Banks from the Asia-Pacific region as a whole were better placed to meet the higher capital requirements under Basel III norms, but Indian and Chinese banks may find it difficult to raise funds to meet the new norms due to their rising bad assets, ratings agency Standard & Poor's said today.
"We expect banks in high-growth systems such as India and China to face challenges in maintaining or raising capital ratios to keep pace with growth in risk assets," S&P said in report. It estimated that capital shortfall of major Indian and Chinese banks could reach about USD 100 billion by 2019 though, as a whole, it said that Asia Pacific banks were better placed than their peers elsewhere.
"Asia-Pacific banks are poised to take the global lead in implementing Basel III in 2013. Most countries in the region have published their final set of Basel III capital reform regulations effective from January 2013 and these banks will adopt the new capital regulations ahead of their global peers," Standard & Poor's credit analyst Naoko Nemoto said.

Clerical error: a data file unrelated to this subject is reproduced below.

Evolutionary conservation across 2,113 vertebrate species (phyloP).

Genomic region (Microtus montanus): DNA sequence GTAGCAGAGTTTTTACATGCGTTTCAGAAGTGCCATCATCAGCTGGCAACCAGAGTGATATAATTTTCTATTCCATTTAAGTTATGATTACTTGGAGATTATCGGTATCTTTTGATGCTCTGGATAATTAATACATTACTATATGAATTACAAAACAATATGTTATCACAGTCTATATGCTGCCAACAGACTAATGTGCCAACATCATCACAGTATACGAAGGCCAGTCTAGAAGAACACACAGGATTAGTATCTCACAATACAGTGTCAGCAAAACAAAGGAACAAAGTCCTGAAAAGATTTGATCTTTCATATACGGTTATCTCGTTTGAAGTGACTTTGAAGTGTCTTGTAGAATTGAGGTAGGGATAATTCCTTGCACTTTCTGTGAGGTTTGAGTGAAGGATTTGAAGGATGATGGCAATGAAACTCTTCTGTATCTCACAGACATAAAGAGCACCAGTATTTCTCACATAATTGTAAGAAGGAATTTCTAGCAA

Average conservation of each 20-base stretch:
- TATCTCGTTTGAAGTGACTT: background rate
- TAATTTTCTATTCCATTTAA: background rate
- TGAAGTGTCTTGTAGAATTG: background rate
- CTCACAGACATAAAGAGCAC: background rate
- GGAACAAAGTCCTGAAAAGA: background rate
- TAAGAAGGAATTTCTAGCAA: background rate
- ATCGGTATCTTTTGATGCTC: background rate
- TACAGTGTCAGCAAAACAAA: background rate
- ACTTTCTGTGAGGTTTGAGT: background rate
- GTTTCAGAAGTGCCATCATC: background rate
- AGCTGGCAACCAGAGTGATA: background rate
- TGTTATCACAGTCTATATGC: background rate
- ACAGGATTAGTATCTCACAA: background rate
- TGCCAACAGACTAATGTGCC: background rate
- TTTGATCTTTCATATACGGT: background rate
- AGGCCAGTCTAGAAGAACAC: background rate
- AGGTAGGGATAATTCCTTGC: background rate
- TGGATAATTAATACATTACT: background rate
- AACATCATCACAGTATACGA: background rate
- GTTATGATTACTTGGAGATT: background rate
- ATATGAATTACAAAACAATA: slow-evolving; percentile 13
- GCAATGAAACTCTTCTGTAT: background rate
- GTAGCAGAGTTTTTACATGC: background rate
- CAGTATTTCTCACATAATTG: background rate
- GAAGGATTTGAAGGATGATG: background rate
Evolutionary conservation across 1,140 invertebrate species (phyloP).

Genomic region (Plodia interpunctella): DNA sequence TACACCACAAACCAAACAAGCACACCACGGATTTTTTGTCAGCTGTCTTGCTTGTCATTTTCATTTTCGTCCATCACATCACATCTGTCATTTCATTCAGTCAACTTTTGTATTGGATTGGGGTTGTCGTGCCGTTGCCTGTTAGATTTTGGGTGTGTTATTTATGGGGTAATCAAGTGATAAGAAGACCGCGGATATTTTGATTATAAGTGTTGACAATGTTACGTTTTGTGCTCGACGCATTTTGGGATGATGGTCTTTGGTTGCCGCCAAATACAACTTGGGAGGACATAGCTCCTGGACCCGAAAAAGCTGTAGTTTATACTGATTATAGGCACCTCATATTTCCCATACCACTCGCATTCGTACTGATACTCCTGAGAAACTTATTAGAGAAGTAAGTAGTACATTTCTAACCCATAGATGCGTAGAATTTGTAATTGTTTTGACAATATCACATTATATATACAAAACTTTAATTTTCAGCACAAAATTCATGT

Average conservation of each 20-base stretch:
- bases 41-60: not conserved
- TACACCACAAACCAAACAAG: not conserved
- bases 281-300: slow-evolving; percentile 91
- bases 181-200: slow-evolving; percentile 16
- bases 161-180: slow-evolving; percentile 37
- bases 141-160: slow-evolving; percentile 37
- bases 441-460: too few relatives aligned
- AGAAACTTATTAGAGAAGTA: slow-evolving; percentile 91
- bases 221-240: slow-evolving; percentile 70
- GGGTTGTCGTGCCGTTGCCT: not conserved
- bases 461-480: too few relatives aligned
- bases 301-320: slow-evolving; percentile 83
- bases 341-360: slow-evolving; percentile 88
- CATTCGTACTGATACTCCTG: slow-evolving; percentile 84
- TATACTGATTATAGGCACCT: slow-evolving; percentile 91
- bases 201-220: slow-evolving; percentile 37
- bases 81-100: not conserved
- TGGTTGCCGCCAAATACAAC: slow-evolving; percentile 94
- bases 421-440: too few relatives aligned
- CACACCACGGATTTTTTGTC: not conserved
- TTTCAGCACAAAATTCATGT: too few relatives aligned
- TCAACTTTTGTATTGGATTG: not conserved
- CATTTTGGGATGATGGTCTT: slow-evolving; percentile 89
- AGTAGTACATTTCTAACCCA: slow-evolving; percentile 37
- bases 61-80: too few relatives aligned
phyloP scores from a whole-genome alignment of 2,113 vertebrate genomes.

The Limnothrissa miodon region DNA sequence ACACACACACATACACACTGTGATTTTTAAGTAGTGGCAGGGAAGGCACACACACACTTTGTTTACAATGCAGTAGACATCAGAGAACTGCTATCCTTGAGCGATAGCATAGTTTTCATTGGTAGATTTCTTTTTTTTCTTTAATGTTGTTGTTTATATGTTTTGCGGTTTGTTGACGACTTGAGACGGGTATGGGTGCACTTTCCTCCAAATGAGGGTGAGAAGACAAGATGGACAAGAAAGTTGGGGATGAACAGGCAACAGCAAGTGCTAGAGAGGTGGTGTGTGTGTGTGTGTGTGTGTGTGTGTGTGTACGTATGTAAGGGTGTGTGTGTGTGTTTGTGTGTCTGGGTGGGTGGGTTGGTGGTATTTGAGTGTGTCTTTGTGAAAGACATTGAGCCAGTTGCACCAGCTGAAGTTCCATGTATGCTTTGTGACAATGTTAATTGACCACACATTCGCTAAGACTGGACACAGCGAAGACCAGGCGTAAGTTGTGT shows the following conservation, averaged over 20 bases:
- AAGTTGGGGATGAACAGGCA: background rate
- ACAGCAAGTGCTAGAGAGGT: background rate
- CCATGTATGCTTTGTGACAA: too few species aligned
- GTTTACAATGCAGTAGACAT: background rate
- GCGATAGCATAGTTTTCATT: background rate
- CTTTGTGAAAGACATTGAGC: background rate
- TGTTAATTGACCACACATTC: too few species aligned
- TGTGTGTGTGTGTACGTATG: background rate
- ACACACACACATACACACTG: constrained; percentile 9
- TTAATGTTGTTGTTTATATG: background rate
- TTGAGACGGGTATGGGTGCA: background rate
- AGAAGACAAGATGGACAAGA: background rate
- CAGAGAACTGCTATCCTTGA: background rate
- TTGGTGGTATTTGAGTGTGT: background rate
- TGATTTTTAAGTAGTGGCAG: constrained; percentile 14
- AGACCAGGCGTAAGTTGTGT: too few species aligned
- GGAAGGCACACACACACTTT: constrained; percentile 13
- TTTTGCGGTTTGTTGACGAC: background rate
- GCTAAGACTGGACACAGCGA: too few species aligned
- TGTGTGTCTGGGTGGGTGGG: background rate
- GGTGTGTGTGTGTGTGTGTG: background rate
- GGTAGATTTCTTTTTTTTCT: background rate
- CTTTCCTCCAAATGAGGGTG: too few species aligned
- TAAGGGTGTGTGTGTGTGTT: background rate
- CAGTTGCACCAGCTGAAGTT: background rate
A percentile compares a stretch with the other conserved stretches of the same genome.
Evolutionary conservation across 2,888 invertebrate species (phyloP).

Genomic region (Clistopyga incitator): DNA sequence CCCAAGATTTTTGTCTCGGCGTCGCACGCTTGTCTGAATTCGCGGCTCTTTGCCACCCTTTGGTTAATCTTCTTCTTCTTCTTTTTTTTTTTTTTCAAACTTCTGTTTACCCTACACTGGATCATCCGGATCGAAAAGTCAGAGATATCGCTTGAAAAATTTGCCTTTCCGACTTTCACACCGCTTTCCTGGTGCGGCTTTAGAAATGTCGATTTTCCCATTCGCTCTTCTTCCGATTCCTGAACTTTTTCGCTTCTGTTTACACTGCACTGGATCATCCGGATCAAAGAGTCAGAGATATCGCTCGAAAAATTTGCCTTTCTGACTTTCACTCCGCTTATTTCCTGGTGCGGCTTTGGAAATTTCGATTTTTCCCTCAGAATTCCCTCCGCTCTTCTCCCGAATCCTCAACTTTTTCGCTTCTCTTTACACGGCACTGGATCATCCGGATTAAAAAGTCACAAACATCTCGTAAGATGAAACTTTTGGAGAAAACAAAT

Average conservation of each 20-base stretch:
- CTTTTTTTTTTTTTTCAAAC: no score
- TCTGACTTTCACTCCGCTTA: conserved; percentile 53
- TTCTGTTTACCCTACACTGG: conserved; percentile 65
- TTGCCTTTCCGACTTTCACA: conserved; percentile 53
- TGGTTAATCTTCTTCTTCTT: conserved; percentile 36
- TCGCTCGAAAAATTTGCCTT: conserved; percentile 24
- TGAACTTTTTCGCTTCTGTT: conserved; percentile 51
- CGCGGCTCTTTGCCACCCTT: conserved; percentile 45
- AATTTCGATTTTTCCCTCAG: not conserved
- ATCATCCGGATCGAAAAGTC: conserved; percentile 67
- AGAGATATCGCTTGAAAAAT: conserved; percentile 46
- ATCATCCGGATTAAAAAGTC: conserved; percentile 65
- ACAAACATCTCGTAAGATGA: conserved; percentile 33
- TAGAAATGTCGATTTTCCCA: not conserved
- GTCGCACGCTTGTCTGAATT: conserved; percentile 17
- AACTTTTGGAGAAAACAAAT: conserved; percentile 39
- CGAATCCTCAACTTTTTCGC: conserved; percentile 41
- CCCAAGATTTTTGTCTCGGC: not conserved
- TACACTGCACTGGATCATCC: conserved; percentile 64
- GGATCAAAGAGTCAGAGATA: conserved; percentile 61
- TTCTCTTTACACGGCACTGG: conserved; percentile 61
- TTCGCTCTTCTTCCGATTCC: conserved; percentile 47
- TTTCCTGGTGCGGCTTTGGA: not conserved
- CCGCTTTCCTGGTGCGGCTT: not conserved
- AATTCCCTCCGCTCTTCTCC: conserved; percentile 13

However, the Reserve Bank of India had last month rescheduled the starting date for implementation of the Basel III norms to April 2013.
As per the agency, while the US has delayed the implementation and timetable of the Basel-III capital reforms, a final draft is under discussion in the European Union.